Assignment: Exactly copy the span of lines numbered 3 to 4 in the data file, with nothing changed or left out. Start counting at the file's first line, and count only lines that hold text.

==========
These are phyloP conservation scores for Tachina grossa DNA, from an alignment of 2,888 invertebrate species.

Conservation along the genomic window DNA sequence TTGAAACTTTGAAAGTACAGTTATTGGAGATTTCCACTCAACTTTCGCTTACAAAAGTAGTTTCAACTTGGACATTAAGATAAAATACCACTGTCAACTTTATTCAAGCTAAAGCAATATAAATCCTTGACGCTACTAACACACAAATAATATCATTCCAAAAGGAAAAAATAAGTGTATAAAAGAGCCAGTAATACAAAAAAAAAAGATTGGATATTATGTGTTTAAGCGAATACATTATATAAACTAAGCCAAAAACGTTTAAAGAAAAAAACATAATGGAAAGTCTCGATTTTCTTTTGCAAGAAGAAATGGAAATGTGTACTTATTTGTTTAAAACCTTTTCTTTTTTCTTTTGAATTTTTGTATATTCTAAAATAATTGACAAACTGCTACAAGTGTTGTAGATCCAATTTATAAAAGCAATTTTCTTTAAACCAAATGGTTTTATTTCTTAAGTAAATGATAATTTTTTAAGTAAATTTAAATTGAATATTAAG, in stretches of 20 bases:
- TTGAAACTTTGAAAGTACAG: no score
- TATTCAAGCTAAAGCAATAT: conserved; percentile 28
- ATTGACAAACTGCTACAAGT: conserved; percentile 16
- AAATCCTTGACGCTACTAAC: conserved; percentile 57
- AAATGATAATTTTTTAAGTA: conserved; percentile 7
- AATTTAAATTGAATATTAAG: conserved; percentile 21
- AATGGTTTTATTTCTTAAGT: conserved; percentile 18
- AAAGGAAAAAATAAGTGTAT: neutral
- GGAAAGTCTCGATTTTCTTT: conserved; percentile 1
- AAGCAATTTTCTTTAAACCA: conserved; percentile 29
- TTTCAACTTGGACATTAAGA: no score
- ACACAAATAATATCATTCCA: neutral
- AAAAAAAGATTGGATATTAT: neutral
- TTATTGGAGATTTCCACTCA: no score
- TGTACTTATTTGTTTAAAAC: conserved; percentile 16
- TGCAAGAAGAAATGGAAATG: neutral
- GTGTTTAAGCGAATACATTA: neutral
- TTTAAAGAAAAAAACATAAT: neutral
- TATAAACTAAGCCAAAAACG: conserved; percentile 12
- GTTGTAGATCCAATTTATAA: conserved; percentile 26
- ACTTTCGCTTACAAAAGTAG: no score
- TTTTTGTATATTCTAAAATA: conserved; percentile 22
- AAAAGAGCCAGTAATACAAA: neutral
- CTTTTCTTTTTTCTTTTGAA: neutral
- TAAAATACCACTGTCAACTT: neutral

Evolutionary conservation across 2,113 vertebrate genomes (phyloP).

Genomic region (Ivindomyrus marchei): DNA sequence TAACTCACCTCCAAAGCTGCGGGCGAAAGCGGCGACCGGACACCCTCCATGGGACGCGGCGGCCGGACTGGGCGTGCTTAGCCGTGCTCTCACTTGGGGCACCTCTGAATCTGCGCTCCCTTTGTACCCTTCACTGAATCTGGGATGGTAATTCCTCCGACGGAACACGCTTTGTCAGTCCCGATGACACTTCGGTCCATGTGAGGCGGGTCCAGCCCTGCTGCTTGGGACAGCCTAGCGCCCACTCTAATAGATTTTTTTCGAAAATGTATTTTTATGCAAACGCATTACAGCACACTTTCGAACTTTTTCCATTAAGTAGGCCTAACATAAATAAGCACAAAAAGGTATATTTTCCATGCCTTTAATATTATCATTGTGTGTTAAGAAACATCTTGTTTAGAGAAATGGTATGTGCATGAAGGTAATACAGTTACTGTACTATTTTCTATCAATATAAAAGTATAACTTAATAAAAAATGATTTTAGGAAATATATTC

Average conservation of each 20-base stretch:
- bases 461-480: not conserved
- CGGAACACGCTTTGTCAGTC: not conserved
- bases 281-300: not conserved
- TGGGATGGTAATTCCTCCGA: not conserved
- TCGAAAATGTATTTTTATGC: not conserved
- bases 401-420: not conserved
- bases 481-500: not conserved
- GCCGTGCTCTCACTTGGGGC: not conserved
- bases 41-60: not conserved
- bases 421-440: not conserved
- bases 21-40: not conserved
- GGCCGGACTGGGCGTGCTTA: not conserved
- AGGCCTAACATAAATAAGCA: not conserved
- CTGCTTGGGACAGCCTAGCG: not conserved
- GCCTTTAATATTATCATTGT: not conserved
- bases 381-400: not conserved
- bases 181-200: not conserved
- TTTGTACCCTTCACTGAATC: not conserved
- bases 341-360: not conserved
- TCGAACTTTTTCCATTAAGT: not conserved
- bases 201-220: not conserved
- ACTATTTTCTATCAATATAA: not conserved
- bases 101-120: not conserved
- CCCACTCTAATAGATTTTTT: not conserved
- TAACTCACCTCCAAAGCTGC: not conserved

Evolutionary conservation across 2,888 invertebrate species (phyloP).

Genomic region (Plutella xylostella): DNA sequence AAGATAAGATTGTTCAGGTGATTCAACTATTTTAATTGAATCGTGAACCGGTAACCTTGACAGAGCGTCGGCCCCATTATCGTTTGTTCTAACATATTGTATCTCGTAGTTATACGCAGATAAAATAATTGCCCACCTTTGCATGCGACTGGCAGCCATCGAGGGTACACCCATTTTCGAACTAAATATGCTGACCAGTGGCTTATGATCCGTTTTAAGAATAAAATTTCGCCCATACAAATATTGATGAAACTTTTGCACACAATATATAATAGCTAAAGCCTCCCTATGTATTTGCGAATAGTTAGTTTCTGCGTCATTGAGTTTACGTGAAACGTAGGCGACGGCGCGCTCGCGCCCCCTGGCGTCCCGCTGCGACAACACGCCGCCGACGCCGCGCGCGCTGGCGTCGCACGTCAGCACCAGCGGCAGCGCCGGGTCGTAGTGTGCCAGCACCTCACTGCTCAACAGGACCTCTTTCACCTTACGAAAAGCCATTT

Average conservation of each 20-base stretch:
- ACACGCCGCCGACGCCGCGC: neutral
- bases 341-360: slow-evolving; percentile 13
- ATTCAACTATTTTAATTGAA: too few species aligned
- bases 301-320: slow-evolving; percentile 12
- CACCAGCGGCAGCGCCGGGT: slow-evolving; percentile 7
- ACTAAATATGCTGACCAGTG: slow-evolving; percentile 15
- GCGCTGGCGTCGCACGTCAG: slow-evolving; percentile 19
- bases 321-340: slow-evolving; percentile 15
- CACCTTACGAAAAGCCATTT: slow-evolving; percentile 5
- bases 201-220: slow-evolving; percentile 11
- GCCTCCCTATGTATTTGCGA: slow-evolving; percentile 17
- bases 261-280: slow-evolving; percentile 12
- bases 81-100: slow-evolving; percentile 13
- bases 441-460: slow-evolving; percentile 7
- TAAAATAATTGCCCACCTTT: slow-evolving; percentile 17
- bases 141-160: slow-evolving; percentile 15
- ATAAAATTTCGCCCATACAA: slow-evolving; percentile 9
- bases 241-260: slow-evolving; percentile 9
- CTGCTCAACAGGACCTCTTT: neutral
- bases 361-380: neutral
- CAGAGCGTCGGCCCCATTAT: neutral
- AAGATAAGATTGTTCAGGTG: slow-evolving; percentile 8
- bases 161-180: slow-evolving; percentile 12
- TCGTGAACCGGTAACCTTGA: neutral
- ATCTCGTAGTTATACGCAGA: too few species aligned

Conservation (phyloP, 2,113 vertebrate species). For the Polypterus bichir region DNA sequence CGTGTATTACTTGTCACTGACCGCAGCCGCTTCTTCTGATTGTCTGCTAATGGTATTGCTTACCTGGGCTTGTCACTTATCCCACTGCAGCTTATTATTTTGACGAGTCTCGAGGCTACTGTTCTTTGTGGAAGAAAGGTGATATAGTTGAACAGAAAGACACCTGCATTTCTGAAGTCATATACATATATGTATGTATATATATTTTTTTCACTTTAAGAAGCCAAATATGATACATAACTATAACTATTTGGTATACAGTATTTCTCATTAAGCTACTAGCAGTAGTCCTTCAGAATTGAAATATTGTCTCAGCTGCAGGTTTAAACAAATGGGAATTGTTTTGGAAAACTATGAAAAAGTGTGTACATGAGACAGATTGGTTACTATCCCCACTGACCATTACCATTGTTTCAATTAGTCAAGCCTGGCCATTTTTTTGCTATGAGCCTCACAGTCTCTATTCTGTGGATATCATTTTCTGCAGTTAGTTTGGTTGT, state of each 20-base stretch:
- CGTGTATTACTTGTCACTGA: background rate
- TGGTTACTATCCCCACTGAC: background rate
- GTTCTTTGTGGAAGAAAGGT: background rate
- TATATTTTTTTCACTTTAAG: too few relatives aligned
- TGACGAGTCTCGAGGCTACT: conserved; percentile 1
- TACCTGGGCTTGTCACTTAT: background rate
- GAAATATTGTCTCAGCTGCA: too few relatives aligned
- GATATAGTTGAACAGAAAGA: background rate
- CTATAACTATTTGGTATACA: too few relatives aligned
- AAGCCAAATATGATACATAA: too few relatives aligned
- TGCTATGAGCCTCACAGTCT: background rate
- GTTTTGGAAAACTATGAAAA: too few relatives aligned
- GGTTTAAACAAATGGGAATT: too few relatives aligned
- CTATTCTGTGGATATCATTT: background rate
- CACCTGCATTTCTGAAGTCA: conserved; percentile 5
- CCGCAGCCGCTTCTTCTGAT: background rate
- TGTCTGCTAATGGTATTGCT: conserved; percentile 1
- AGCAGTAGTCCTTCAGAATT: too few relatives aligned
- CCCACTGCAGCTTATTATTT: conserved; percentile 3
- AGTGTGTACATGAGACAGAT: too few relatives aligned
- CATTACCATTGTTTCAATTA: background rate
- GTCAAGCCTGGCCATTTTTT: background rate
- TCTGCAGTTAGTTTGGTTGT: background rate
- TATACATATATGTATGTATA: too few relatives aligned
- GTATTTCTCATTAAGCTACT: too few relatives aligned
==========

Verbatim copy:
- TTGAAACTTTGAAAGTACAG: no score
- TATTCAAGCTAAAGCAATAT: conserved; percentile 28